The term "laminate flooring" usually refers to flooring boards made of fiberboard with a plastic surface layer that is stamped and decorated to look like wood. You can't make dramatic changes to the appearance of laminate flooring because you can't sand off the finish. If you want to darken the colour of laminate flooring, you may have some success with a wood stain -- but since you can't remove the laminate's original appearance, you can't change a dark colour to a lighter one. Moreover, since the stain won't penetrate, you'll have to cover it with a protective finish if you don't want it to rub off.
Mix floor cleaning detergent with hot water in a bucket and use it to mop the floor. If the floor has a coat of wax, use a detergent that will dissolve and remove it. Let the floor dry for several hours.
Fit a floor buffer with a 120-grit sanding screen and run the buffer over the floor. This is called "screening," and it will knock down the finish of the laminate without wearing through, making the flooring surface porous enough to accept a stain. Vacuum the dust when you are finished, and wipe the floor with a damp rag or tack cloth.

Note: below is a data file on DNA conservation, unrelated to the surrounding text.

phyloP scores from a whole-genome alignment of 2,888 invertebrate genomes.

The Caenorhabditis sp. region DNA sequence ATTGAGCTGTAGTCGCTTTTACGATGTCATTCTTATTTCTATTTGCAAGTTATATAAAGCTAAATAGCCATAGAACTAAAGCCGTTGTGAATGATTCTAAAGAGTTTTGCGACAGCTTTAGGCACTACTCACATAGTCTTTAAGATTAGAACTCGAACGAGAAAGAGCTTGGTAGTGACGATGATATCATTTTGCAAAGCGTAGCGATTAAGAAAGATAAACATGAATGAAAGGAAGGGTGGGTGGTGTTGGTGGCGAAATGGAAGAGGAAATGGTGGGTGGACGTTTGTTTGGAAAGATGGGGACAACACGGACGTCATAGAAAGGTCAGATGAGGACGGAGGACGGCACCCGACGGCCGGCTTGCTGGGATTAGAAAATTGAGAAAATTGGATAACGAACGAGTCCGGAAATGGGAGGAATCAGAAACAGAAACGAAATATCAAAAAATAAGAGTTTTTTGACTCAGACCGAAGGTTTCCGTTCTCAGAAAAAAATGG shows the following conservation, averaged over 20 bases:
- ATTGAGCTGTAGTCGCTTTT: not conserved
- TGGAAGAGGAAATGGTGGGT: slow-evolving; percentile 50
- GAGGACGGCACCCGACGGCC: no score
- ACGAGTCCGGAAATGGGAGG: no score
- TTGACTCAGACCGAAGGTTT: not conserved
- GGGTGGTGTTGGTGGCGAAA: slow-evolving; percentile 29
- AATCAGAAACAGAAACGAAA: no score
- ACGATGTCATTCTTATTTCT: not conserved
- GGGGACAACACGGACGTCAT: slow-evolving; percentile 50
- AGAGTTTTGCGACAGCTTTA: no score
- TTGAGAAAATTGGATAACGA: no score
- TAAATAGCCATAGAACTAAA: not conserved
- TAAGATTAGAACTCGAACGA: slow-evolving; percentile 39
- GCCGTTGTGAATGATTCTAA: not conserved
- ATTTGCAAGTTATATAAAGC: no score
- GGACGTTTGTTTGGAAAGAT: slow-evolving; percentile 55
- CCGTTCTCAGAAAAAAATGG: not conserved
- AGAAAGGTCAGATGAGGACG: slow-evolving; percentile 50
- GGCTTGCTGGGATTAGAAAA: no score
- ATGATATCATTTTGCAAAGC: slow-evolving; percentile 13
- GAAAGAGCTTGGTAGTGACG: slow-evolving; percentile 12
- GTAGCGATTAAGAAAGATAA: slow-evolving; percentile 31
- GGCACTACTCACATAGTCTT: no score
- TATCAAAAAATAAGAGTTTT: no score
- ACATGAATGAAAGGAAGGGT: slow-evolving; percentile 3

Start at the corner farthest from the door and spread stain, along the grain of the wood pattern, with a rag or paintbrush. Wipe it away with a second rag, going with the grain again, before it has a chance to dry. You'll be able to spread the stain more evenly if you divide the floor into sections. Spread stain on a section and wipe it off before moving on to the next section. Let the stain dry overnight.
Spread one coat of clear finish on the floor with a finish applicator. Working from the wall furthest from the door and moving toward the door, spread a line of finish on the floor and drag the applicator through it in a continuous movement from one end wall to the other. Overlap half the width of the applicator on each pass. Let the finish dry and cure for 24 hours before walking on the floor.
If your final finish coat is grainy or otherwise unsatisfactory, screen the floor with a 120-grit screen and spread another coat. If you don't want to rent a floor buffer, sand the floor lightly by hand or with a sanding pole, going with the grain and using 120-grit sandpaper.
If the stain dries on the floor before you have a chance to wipe it off, it will create a blotch that will detract from the floor's appearance.